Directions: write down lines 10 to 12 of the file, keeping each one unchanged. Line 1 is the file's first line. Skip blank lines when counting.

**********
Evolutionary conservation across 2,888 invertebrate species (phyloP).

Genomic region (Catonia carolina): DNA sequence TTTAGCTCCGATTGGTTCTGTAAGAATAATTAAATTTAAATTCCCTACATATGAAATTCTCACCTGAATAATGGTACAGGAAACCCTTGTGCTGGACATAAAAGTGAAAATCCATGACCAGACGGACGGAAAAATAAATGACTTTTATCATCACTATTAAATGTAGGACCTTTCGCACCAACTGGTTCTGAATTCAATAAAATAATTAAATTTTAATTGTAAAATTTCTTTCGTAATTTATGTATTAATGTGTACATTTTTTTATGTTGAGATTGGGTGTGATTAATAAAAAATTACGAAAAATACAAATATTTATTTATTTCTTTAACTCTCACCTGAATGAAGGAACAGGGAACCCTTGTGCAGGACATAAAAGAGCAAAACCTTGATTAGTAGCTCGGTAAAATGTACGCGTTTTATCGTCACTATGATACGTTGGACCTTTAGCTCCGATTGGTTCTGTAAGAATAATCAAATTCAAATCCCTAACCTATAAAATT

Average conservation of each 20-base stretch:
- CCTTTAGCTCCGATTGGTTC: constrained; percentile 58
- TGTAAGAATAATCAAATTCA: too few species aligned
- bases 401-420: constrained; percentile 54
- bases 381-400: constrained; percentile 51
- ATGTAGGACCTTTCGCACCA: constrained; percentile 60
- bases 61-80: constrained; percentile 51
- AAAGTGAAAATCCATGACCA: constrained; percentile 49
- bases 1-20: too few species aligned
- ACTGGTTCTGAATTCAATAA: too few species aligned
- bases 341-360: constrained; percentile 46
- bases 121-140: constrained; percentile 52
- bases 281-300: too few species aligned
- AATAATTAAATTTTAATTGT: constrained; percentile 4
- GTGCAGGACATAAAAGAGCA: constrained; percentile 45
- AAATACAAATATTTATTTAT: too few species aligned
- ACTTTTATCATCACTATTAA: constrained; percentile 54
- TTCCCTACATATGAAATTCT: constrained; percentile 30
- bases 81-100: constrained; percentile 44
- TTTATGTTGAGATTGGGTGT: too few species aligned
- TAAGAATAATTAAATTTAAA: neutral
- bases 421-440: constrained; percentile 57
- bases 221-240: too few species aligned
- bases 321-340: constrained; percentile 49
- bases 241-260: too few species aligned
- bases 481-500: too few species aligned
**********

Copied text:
- AAAGTGAAAATCCATGACCA: constrained; percentile 49
- bases 1-20: too few species aligned
- ACTGGTTCTGAATTCAATAA: too few species aligned